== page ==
On August 17, 1942 at 3:30am submarines surfaced and deploy rubber rafts with outboard engines to land the Marines on Makin Island. Ashore, the "Makin Raid" destroyed installations, disrupt the enemy and divert reinforcements to Guadalcanal. After killing 83 Japanese and destroying installations, ships and two flying boats by Sgt Buck Stidham and Sgt Walter Carroll using their Boys Anti-Tank rifle. During the raid, Sergeant Thomason landed the advance element of the assault echelon and eliminated a sniper then led an assault on a Japanese position when he was killed. For his leadership and personal valor he later earned the Medal of Honor.

By midnight on August 18, 1942, the Marines were forced to evacuate in the face of Japanese air attacks and reinforcements and left their dead behind. The survivors used their rubber boats to return to the submarines. A total of nineteen Marines were officially listed as Missing In Action (MIA) including Thomason. Afterwards, the dead Marines were buried in a mass grave by Gilbertese islanders under the direction of the Japanese.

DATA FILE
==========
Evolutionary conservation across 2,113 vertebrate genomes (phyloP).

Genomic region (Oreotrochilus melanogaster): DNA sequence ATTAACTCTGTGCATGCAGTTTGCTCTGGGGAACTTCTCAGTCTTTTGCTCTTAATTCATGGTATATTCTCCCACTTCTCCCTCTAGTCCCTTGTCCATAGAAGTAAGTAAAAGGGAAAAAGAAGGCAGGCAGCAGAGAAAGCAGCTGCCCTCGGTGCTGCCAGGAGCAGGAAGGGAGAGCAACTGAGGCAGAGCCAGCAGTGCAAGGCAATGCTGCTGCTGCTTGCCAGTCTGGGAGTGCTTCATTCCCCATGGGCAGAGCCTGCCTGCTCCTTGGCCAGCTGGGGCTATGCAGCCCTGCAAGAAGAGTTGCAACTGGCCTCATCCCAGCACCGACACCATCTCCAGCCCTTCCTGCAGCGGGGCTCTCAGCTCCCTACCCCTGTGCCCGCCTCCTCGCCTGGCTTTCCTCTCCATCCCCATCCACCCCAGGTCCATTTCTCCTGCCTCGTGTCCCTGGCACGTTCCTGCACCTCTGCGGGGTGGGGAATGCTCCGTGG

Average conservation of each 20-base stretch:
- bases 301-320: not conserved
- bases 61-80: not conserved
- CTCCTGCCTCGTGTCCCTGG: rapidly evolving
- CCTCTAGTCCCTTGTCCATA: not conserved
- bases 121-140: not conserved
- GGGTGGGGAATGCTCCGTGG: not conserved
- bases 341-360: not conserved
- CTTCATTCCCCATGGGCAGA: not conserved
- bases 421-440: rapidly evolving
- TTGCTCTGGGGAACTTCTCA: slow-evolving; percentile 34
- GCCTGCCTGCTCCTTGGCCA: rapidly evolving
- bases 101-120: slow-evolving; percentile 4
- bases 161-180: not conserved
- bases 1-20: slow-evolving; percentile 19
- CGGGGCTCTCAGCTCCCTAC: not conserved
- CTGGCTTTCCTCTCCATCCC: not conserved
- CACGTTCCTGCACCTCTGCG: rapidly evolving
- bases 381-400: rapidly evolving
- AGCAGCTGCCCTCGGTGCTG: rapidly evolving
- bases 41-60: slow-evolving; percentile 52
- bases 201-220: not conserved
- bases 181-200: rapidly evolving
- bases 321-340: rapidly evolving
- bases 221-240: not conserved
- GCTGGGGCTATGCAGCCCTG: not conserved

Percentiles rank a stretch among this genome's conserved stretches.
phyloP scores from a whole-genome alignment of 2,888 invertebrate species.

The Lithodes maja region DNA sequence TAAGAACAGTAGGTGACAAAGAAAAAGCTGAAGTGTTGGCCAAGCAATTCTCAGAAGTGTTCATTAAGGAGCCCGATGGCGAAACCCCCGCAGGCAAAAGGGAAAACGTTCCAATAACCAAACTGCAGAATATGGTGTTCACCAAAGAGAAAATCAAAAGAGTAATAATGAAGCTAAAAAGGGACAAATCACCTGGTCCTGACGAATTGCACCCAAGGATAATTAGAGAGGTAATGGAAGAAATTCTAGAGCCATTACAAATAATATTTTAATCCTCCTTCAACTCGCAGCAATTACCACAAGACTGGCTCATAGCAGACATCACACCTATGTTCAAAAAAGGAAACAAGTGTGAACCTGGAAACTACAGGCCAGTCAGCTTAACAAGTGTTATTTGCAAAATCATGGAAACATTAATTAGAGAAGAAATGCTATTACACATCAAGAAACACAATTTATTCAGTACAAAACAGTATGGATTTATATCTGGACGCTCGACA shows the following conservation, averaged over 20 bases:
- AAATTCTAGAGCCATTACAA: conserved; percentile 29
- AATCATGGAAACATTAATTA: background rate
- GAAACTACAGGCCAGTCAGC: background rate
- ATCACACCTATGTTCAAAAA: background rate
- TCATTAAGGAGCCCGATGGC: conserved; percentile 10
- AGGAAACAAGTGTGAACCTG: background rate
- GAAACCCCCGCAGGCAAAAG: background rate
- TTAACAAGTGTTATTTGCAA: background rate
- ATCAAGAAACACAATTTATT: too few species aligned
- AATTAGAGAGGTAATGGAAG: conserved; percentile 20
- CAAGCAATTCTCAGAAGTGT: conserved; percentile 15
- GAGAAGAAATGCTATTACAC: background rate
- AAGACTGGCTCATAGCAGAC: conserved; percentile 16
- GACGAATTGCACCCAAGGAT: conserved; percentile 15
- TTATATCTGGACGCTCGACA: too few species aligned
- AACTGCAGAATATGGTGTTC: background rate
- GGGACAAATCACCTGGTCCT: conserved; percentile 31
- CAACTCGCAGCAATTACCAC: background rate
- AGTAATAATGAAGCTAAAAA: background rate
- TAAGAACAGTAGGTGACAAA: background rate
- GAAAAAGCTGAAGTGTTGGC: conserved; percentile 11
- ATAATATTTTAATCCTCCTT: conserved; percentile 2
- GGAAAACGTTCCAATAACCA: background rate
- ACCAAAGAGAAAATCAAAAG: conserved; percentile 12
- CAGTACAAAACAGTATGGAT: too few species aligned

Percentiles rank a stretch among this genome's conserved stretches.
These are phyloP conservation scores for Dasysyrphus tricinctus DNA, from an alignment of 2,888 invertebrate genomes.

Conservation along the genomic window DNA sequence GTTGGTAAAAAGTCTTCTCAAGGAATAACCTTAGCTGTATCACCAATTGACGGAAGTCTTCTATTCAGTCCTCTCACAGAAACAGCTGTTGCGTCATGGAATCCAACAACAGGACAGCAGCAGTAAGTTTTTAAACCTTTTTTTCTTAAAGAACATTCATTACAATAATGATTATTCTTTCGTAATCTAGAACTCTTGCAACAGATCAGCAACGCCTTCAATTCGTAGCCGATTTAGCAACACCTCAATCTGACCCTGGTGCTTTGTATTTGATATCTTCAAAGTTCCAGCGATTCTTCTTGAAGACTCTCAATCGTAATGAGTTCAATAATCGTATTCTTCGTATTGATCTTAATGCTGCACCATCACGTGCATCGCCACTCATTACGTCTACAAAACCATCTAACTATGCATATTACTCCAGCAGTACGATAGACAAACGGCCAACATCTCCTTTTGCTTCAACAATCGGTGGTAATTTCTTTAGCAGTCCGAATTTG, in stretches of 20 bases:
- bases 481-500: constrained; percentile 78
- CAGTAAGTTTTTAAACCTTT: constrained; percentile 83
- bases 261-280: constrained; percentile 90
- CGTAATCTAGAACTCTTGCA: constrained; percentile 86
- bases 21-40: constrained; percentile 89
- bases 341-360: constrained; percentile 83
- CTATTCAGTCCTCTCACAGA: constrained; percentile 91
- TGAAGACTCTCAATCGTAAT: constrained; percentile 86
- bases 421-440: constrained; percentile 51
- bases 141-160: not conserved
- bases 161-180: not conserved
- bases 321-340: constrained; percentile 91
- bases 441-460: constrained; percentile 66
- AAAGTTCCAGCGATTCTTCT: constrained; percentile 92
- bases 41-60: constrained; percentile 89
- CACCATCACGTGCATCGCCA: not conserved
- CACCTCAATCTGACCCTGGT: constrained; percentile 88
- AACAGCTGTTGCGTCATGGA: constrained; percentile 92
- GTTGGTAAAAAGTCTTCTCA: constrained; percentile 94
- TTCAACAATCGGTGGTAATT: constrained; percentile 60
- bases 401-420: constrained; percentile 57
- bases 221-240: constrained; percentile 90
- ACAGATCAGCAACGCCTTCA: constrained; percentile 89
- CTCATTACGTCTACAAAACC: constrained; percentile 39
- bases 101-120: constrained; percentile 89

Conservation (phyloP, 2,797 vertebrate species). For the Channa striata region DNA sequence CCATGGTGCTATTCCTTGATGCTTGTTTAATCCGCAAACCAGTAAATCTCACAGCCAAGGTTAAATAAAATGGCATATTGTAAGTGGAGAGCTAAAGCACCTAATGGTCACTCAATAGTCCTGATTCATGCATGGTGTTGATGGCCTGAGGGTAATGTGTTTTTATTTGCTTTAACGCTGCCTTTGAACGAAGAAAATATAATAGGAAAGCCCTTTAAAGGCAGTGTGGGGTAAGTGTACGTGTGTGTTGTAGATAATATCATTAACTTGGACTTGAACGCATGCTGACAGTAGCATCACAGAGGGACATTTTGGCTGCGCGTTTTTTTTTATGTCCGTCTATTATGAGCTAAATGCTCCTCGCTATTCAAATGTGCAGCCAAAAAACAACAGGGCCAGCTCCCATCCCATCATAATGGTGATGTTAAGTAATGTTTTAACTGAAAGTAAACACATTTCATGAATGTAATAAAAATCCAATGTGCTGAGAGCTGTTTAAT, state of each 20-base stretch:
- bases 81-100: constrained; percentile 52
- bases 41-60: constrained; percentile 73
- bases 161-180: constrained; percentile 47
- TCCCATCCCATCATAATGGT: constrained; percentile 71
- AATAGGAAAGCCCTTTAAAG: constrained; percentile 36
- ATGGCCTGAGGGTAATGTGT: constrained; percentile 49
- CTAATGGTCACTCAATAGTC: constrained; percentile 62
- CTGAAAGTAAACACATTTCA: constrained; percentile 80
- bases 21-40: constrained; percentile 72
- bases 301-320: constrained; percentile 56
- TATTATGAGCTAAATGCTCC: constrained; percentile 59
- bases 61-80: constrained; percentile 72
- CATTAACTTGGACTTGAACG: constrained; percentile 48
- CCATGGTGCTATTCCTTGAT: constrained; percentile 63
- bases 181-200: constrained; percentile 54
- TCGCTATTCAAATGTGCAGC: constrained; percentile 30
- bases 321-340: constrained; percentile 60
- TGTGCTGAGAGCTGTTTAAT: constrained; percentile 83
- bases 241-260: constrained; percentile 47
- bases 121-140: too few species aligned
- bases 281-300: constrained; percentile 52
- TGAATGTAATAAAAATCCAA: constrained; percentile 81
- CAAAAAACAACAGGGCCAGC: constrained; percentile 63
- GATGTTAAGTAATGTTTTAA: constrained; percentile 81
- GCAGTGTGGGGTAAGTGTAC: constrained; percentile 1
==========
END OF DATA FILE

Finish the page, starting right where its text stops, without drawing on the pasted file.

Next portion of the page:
US Marine CorpsThomason earned the Medal of Honor, posthumously, Purple Heart, posthumously, Marine Corps Good Conduct Medal, China Service Medal, American Defense Medal, Asiatic-Pacific Campaign Medal with one star and World War II Victory Medal. Thomason was the first enlisted Marine to earned the Medal of Honor in World War II. During January 1943 his Medal of Honor was presented to his step mother, Mrs. Amie Thomason by Secretary of the Navy James Forrestal in a ceremony in Washington, D.C. attended by the Commandant of the U.S. Marine Corps, Lieutenant General Thomas Holcomb.
Medal of Honor Citation, posthumously